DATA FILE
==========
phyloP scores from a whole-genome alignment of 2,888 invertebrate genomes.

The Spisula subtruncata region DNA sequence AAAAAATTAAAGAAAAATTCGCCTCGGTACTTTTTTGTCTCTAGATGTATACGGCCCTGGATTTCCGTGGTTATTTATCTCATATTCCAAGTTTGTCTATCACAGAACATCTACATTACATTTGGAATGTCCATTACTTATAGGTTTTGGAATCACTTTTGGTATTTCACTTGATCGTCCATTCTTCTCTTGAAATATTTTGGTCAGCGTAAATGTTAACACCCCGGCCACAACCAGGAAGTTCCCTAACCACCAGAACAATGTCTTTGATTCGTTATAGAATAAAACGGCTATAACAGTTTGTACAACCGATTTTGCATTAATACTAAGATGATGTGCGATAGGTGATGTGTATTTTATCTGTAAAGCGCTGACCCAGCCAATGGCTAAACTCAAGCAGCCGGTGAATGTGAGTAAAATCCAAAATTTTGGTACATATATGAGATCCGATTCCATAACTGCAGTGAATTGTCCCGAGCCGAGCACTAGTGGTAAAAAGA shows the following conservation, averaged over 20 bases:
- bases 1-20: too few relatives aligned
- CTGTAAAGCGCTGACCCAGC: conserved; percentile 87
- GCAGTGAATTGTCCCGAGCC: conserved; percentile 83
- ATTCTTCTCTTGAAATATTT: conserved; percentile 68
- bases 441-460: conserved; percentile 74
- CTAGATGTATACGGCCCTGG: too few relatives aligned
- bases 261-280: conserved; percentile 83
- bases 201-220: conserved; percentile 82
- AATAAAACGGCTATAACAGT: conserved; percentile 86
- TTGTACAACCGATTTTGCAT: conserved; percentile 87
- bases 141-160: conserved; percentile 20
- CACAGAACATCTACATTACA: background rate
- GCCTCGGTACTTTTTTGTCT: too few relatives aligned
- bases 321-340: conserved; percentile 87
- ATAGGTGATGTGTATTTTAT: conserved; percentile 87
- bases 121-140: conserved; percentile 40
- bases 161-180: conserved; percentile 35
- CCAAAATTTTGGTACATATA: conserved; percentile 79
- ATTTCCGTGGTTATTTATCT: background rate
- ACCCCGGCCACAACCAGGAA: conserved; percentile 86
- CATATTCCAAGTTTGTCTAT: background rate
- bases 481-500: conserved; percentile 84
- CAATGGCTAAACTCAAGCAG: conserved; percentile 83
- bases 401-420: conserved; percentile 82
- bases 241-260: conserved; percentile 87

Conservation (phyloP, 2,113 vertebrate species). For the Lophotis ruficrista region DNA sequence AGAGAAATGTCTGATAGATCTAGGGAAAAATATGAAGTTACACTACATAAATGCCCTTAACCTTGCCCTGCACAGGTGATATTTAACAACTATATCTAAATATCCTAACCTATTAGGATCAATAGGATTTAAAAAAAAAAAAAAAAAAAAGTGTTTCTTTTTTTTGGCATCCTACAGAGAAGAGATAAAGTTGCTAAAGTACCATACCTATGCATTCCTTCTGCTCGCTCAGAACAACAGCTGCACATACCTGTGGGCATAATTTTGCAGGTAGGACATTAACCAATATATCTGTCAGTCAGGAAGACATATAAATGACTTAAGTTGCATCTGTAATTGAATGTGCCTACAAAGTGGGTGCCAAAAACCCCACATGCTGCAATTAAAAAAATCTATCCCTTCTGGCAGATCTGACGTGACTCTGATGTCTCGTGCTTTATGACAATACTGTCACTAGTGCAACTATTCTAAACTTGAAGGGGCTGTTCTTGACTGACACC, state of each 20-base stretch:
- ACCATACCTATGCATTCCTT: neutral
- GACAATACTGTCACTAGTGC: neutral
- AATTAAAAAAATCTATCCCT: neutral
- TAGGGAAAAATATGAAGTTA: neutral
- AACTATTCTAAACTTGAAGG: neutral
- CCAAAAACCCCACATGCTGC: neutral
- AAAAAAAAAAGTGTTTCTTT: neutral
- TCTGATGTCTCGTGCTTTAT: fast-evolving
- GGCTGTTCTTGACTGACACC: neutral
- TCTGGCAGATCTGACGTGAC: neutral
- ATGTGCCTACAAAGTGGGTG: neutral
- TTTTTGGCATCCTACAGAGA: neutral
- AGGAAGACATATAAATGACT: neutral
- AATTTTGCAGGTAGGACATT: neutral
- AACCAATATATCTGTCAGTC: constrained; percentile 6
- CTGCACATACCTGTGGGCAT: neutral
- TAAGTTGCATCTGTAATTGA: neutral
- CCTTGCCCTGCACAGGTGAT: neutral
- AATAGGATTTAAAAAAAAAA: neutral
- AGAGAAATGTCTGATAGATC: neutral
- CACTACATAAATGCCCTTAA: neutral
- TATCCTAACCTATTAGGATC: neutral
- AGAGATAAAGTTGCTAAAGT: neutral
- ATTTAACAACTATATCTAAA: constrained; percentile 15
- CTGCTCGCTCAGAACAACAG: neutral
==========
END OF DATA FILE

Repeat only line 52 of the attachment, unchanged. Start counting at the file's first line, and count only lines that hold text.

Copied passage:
- ATTTAACAACTATATCTAAA: constrained; percentile 15